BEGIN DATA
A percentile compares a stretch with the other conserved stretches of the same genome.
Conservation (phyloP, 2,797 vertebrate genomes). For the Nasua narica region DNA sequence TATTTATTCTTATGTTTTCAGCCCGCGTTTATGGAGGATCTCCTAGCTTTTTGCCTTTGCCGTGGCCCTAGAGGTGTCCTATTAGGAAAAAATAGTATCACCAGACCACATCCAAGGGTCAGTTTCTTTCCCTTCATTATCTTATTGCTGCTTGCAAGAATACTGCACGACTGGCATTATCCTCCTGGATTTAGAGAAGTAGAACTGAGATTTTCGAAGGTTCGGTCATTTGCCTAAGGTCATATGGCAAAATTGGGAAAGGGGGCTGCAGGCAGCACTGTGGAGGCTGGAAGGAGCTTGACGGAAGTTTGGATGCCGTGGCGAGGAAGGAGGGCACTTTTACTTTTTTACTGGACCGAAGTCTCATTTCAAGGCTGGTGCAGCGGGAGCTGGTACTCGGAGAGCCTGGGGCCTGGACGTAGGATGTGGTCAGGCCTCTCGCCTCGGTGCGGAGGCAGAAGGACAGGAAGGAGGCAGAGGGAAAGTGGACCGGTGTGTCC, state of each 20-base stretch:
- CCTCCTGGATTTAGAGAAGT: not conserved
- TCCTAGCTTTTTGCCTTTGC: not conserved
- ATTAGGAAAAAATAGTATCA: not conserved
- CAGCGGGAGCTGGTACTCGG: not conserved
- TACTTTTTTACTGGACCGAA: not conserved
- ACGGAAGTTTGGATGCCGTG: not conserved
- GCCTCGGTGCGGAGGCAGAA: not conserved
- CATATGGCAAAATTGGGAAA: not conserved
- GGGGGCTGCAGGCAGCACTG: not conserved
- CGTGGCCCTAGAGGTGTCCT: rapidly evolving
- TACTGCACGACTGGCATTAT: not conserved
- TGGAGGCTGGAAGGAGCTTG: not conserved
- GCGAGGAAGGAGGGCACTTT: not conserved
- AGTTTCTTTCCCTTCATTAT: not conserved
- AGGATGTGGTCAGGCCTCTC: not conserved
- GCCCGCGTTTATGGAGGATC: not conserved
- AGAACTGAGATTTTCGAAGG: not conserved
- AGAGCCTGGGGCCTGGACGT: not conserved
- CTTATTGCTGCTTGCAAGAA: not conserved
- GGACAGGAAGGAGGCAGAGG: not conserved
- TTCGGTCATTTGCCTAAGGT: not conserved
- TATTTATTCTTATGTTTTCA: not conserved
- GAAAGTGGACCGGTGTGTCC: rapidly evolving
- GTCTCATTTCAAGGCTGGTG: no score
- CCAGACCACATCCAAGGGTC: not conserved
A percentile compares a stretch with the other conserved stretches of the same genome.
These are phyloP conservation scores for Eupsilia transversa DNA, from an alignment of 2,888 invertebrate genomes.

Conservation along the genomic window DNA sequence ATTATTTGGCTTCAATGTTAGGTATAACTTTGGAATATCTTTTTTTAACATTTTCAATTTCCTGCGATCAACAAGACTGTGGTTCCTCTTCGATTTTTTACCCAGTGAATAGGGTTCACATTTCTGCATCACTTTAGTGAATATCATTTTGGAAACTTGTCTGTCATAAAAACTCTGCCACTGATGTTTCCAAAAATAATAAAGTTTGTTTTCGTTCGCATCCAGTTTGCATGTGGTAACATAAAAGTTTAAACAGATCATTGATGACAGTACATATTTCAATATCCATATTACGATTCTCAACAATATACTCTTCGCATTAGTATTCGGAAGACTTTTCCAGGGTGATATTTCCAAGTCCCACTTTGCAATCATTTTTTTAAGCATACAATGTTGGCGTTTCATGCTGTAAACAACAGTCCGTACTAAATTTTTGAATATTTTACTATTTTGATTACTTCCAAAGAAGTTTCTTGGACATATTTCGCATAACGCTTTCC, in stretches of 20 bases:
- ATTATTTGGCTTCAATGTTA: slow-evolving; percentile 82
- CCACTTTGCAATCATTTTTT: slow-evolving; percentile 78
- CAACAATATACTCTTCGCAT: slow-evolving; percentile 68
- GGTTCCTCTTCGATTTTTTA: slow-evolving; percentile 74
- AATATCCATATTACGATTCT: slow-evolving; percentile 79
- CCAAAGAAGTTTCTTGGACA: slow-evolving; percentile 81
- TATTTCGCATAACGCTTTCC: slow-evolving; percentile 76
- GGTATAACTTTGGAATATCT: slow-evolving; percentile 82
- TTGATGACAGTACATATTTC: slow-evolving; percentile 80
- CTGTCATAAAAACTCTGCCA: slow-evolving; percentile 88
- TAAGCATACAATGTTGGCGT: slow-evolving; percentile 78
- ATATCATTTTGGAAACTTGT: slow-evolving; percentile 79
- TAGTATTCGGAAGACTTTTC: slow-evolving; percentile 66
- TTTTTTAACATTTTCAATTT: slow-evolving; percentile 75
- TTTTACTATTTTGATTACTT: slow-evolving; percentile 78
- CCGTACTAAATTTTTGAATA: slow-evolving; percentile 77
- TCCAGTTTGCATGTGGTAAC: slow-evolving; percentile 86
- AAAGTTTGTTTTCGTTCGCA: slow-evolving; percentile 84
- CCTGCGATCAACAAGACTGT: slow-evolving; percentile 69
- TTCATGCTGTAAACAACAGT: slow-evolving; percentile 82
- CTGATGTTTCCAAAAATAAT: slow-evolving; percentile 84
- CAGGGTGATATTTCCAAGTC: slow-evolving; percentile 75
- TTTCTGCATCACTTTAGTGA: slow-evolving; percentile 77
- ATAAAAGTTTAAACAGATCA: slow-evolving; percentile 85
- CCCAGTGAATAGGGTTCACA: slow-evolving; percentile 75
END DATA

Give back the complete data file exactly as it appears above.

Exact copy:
A percentile compares a stretch with the other conserved stretches of the same genome.
Conservation (phyloP, 2,797 vertebrate genomes). For the Nasua narica region DNA sequence TATTTATTCTTATGTTTTCAGCCCGCGTTTATGGAGGATCTCCTAGCTTTTTGCCTTTGCCGTGGCCCTAGAGGTGTCCTATTAGGAAAAAATAGTATCACCAGACCACATCCAAGGGTCAGTTTCTTTCCCTTCATTATCTTATTGCTGCTTGCAAGAATACTGCACGACTGGCATTATCCTCCTGGATTTAGAGAAGTAGAACTGAGATTTTCGAAGGTTCGGTCATTTGCCTAAGGTCATATGGCAAAATTGGGAAAGGGGGCTGCAGGCAGCACTGTGGAGGCTGGAAGGAGCTTGACGGAAGTTTGGATGCCGTGGCGAGGAAGGAGGGCACTTTTACTTTTTTACTGGACCGAAGTCTCATTTCAAGGCTGGTGCAGCGGGAGCTGGTACTCGGAGAGCCTGGGGCCTGGACGTAGGATGTGGTCAGGCCTCTCGCCTCGGTGCGGAGGCAGAAGGACAGGAAGGAGGCAGAGGGAAAGTGGACCGGTGTGTCC, state of each 20-base stretch:
- CCTCCTGGATTTAGAGAAGT: not conserved
- TCCTAGCTTTTTGCCTTTGC: not conserved
- ATTAGGAAAAAATAGTATCA: not conserved
- CAGCGGGAGCTGGTACTCGG: not conserved
- TACTTTTTTACTGGACCGAA: not conserved
- ACGGAAGTTTGGATGCCGTG: not conserved
- GCCTCGGTGCGGAGGCAGAA: not conserved
- CATATGGCAAAATTGGGAAA: not conserved
- GGGGGCTGCAGGCAGCACTG: not conserved
- CGTGGCCCTAGAGGTGTCCT: rapidly evolving
- TACTGCACGACTGGCATTAT: not conserved
- TGGAGGCTGGAAGGAGCTTG: not conserved
- GCGAGGAAGGAGGGCACTTT: not conserved
- AGTTTCTTTCCCTTCATTAT: not conserved
- AGGATGTGGTCAGGCCTCTC: not conserved
- GCCCGCGTTTATGGAGGATC: not conserved
- AGAACTGAGATTTTCGAAGG: not conserved
- AGAGCCTGGGGCCTGGACGT: not conserved
- CTTATTGCTGCTTGCAAGAA: not conserved
- GGACAGGAAGGAGGCAGAGG: not conserved
- TTCGGTCATTTGCCTAAGGT: not conserved
- TATTTATTCTTATGTTTTCA: not conserved
- GAAAGTGGACCGGTGTGTCC: rapidly evolving
- GTCTCATTTCAAGGCTGGTG: no score
- CCAGACCACATCCAAGGGTC: not conserved
A percentile compares a stretch with the other conserved stretches of the same genome.
These are phyloP conservation scores for Eupsilia transversa DNA, from an alignment of 2,888 invertebrate genomes.

Conservation along the genomic window DNA sequence ATTATTTGGCTTCAATGTTAGGTATAACTTTGGAATATCTTTTTTTAACATTTTCAATTTCCTGCGATCAACAAGACTGTGGTTCCTCTTCGATTTTTTACCCAGTGAATAGGGTTCACATTTCTGCATCACTTTAGTGAATATCATTTTGGAAACTTGTCTGTCATAAAAACTCTGCCACTGATGTTTCCAAAAATAATAAAGTTTGTTTTCGTTCGCATCCAGTTTGCATGTGGTAACATAAAAGTTTAAACAGATCATTGATGACAGTACATATTTCAATATCCATATTACGATTCTCAACAATATACTCTTCGCATTAGTATTCGGAAGACTTTTCCAGGGTGATATTTCCAAGTCCCACTTTGCAATCATTTTTTTAAGCATACAATGTTGGCGTTTCATGCTGTAAACAACAGTCCGTACTAAATTTTTGAATATTTTACTATTTTGATTACTTCCAAAGAAGTTTCTTGGACATATTTCGCATAACGCTTTCC, in stretches of 20 bases:
- ATTATTTGGCTTCAATGTTA: slow-evolving; percentile 82
- CCACTTTGCAATCATTTTTT: slow-evolving; percentile 78
- CAACAATATACTCTTCGCAT: slow-evolving; percentile 68
- GGTTCCTCTTCGATTTTTTA: slow-evolving; percentile 74
- AATATCCATATTACGATTCT: slow-evolving; percentile 79
- CCAAAGAAGTTTCTTGGACA: slow-evolving; percentile 81
- TATTTCGCATAACGCTTTCC: slow-evolving; percentile 76
- GGTATAACTTTGGAATATCT: slow-evolving; percentile 82
- TTGATGACAGTACATATTTC: slow-evolving; percentile 80
- CTGTCATAAAAACTCTGCCA: slow-evolving; percentile 88
- TAAGCATACAATGTTGGCGT: slow-evolving; percentile 78
- ATATCATTTTGGAAACTTGT: slow-evolving; percentile 79
- TAGTATTCGGAAGACTTTTC: slow-evolving; percentile 66
- TTTTTTAACATTTTCAATTT: slow-evolving; percentile 75
- TTTTACTATTTTGATTACTT: slow-evolving; percentile 78
- CCGTACTAAATTTTTGAATA: slow-evolving; percentile 77
- TCCAGTTTGCATGTGGTAAC: slow-evolving; percentile 86
- AAAGTTTGTTTTCGTTCGCA: slow-evolving; percentile 84
- CCTGCGATCAACAAGACTGT: slow-evolving; percentile 69
- TTCATGCTGTAAACAACAGT: slow-evolving; percentile 82
- CTGATGTTTCCAAAAATAAT: slow-evolving; percentile 84
- CAGGGTGATATTTCCAAGTC: slow-evolving; percentile 75
- TTTCTGCATCACTTTAGTGA: slow-evolving; percentile 77
- ATAAAAGTTTAAACAGATCA: slow-evolving; percentile 85
- CCCAGTGAATAGGGTTCACA: slow-evolving; percentile 75